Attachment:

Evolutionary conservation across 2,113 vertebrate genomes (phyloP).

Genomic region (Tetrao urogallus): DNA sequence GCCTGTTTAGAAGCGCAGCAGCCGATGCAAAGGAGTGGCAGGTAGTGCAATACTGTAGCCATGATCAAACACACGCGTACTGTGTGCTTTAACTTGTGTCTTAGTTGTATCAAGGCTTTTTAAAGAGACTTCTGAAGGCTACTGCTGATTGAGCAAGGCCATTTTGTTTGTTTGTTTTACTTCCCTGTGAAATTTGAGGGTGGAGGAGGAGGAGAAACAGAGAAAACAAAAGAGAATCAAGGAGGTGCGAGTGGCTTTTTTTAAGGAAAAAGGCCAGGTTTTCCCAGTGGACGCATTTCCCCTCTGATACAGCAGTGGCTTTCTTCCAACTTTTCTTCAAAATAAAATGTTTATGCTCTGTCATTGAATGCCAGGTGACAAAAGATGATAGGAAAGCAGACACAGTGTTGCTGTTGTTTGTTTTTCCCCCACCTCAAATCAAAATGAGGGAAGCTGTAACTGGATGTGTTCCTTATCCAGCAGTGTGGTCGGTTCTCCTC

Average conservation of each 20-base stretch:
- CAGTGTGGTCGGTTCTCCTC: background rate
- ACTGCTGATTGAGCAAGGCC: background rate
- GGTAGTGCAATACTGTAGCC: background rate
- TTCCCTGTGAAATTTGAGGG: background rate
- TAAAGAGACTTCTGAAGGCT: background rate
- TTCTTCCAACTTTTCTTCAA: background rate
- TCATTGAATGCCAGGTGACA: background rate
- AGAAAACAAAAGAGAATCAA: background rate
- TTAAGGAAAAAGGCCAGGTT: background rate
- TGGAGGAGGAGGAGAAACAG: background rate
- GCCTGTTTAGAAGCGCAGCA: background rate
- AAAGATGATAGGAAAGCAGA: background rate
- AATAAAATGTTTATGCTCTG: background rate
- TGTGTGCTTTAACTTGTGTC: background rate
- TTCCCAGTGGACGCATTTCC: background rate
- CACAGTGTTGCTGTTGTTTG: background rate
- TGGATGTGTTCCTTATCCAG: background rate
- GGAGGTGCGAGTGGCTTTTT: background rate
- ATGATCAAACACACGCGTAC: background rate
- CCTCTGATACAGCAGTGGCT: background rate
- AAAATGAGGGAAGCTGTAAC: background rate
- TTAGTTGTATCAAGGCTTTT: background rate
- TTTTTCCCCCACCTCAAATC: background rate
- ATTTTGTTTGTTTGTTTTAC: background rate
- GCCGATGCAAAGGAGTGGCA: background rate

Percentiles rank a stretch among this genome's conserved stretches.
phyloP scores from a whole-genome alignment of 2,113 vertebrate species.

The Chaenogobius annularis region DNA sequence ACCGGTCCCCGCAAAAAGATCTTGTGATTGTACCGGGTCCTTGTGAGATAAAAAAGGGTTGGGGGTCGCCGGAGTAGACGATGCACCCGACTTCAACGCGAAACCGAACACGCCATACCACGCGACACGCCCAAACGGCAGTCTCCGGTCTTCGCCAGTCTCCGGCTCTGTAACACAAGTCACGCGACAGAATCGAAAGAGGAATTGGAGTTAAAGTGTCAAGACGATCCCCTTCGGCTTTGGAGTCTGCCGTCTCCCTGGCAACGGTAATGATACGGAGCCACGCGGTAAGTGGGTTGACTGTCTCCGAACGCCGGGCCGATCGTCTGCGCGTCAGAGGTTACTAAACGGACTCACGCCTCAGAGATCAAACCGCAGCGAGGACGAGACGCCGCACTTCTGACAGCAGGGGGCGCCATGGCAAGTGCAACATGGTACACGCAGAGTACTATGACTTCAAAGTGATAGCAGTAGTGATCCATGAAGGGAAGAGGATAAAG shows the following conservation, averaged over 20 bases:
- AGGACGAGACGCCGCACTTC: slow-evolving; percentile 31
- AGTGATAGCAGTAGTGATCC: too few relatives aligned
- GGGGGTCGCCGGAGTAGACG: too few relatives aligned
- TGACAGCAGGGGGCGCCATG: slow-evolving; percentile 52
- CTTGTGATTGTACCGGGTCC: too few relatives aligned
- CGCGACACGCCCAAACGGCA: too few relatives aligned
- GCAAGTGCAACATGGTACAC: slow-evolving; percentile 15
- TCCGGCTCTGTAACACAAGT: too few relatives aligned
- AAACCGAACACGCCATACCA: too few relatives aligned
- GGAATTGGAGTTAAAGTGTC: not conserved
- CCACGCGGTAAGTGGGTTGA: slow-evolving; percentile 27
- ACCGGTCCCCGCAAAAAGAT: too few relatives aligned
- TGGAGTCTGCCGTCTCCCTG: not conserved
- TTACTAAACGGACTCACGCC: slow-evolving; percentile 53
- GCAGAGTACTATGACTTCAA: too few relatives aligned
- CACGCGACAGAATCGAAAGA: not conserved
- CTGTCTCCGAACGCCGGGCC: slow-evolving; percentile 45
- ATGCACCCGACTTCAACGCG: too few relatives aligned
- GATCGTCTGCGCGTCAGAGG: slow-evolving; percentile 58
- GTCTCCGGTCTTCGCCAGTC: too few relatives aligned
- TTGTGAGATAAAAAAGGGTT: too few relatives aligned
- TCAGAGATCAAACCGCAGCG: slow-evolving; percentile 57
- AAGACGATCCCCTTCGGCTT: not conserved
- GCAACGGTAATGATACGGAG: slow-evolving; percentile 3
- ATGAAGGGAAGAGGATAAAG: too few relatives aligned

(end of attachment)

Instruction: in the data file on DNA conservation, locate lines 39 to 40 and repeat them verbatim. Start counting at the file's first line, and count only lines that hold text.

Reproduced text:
- TCCGGCTCTGTAACACAAGT: too few relatives aligned
- AAACCGAACACGCCATACCA: too few relatives aligned